The Crunluath Collection

The Màiri Mhòr Gaelic Song Fellowship for the Highland Council, are pleased to announce the launch of “ The Crunluath Collection” – a brand new collection of  Gaelic Songs based on bagpipe music, in both Ceol Beag and Ceol Mor, written and arranged by Skye born Gaelic writer and piper, Angus MacPhee.

The Màiri Mhòr Gaelic Song Fellow, Fiona Mackenzie of Dingwall said: “When Angus MacPhee first showed me his collection of new Gaelic songs all based on pipe tunes, I immediately felt that this was a project worth bringing to fruition. The Gaelic Song repertoire today is full of beautiful, traditional, old songs and a few new ones too but if the tradition is to develop and grow, then new material must be made and used.

“We often hear pipe tunes and think to ourselves ‘Wouldn’t it be nice if there were words to that song?’ Well now there will be, to many of them. Part of the remit of the Mairi Mhor Fellowship is to encourage the writing of new songs and we are sure that this new collection will be of great interest and use to many Gaelic singers and pipers alike.

“The book is accompanied by a CD which will also be helpful to singers who will be able to hear exactly how Angus intends the songs to be sung. This will be particularly useful to singers who may be unfamiliar with the form of the Ceol-Mor (the ‘classical’ form of bagpipe music) and how it is played.”

The book contains 52 songs which cover several different areas of interest - puirt a beul or mouth music, love songs, lullabies, children’s songs, songs of the Army, songs of the countryside and songs of youth, as well as the Ceol Mor songs. The CD contains renditions of 21 of the songs sung by both Angus and Fiona. The book also contains reproductions of some line drawings and photographs taken by Angus – he was previously Head of Art and Design at Inverness High School until his retirement in 1986.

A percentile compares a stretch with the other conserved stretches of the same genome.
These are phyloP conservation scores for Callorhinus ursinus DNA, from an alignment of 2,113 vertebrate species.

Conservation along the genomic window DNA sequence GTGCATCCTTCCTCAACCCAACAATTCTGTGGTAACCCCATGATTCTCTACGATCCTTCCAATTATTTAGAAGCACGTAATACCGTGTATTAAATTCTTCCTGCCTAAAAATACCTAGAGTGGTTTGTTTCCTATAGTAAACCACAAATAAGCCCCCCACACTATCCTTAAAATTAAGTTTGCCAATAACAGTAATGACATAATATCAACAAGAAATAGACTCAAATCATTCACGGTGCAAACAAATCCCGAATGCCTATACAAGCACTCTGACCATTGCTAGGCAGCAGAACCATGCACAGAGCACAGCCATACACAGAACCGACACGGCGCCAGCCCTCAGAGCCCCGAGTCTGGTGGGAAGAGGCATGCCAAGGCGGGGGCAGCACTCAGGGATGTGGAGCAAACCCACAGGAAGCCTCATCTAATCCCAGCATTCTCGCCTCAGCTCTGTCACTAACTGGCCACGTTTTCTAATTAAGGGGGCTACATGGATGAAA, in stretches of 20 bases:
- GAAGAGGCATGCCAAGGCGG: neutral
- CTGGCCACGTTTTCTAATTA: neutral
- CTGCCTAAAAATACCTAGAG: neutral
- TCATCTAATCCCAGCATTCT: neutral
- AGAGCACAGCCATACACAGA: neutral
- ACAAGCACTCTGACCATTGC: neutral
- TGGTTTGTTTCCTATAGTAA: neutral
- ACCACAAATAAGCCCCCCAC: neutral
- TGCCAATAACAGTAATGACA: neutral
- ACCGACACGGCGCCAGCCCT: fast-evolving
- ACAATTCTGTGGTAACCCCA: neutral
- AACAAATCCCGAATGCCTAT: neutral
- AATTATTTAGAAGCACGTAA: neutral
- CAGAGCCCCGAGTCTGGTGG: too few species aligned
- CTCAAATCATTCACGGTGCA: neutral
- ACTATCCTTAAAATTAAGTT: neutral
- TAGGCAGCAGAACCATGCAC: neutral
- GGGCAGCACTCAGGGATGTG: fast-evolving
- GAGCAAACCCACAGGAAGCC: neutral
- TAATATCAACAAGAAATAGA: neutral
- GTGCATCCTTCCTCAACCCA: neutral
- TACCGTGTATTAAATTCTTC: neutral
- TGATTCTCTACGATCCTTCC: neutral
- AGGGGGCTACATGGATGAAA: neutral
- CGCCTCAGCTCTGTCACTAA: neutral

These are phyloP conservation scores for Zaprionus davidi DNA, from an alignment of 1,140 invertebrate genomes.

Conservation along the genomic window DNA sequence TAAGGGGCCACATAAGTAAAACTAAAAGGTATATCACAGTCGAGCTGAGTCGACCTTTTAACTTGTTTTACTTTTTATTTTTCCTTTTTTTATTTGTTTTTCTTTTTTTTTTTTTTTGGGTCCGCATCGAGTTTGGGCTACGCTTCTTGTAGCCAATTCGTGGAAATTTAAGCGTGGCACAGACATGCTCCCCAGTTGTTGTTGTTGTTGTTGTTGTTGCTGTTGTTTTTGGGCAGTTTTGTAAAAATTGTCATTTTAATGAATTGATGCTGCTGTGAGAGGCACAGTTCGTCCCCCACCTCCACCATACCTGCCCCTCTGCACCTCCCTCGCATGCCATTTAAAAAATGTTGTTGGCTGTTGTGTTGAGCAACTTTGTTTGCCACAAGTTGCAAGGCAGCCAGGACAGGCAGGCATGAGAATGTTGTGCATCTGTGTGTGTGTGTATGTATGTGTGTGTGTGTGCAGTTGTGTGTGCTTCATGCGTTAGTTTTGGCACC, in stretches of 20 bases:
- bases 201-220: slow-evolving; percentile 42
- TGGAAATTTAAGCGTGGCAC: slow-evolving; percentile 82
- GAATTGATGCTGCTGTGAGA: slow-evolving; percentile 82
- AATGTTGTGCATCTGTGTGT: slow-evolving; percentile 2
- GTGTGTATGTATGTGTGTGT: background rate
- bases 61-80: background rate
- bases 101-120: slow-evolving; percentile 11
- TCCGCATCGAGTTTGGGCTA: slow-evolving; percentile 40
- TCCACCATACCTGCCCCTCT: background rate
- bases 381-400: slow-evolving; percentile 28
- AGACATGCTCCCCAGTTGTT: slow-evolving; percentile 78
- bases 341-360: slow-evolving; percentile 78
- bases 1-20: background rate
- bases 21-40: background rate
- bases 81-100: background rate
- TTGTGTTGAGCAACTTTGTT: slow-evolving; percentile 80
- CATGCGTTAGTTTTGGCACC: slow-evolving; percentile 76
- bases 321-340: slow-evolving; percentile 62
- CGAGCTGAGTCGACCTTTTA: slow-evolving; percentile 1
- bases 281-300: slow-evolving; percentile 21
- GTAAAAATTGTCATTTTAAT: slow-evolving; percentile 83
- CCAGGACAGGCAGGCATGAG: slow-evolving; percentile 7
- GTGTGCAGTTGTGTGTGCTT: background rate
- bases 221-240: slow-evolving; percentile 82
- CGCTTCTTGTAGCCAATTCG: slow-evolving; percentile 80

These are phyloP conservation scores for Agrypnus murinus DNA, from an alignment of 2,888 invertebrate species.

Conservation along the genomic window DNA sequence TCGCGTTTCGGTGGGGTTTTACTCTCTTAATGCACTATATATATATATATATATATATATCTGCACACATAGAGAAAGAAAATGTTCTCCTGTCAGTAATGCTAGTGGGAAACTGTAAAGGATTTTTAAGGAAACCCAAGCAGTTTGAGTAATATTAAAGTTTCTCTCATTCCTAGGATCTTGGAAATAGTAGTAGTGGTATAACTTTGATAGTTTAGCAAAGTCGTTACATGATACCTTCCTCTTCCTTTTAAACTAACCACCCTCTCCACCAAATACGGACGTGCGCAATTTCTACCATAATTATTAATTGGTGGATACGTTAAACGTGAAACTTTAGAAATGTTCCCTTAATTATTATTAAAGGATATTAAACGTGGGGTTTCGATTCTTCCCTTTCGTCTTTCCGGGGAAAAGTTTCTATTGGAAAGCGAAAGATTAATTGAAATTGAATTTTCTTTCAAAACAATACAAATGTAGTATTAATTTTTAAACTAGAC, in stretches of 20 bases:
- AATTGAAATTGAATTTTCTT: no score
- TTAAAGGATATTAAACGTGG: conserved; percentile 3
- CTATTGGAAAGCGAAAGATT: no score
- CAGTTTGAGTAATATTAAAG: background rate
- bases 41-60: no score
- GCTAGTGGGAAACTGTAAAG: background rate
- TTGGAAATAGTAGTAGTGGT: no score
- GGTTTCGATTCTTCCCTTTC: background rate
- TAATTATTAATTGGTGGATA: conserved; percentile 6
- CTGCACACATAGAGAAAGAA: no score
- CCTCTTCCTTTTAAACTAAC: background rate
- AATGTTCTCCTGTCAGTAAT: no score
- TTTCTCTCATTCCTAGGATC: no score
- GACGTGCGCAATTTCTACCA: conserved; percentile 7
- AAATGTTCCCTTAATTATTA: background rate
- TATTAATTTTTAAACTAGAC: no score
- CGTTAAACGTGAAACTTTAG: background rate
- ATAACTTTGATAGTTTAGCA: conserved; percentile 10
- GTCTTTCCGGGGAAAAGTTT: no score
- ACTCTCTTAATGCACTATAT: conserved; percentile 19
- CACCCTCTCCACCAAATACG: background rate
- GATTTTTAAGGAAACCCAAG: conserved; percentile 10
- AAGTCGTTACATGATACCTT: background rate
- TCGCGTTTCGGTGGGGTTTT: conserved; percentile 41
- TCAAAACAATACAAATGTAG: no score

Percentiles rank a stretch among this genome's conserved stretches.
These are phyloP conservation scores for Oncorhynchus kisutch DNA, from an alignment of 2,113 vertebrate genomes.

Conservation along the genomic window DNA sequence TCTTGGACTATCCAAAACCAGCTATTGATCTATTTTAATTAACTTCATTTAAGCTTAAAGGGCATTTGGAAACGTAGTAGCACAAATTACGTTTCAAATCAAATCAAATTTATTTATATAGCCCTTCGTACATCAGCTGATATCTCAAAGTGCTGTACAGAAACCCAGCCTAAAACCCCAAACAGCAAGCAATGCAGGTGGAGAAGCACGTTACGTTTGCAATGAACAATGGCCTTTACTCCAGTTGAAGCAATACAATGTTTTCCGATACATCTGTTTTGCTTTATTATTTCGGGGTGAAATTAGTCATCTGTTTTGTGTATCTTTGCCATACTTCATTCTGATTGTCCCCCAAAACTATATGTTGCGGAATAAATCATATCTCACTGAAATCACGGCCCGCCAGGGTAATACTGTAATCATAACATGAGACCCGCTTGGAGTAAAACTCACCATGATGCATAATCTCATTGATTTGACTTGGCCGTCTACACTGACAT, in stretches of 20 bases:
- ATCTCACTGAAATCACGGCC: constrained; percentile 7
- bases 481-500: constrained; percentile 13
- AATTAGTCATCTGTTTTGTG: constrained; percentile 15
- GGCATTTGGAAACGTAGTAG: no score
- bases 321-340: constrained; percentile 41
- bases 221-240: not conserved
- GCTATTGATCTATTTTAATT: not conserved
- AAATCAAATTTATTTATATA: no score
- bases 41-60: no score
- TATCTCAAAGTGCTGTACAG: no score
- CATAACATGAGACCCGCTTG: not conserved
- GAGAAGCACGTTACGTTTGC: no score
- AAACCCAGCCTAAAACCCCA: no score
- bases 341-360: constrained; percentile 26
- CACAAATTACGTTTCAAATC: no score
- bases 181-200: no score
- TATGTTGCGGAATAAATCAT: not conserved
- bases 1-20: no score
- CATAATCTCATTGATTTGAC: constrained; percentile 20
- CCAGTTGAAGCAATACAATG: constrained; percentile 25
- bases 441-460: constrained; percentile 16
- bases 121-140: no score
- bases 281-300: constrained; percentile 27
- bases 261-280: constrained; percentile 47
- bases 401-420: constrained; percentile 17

Angus who lives in North Kessock with his wife Iona,  said: “Old Gaelic songs have been adapted, re-arranged and even re-titled by pipers for a long time and many of today’s pipers worldwide will play versions of old songs with great feeling and skill – but will have little or no connection with either Scotland or Gaelic.

“I have tried to redress the balance by composing Gaelic words to pipe-tunes which will be familiar to many people. All of the pipe tunes chosen have been set to songs of my own composition without reference to the original title; only the music has evoked the subject of my songs.  I have approached this project with some temerity, since many of the tunes are so well known to pipers internationally but with the hope that they will accept that such good music should be shared.”

 The songs were type set by Taigh nan Teud of Skye and graphic layout has been carried out by Ronan Martin Design, also of Skye. It was produced with grant aid from Bord na Gaidhlig.

The book will be available from Fiona Mackenzie at the Education centre, Dingwall, 01349 863441, fiona.mackenzie@highland.gov.uk, from local bookshops and online from www.footstompin.com and www.gaelicbooks.net


31 Jul 2006
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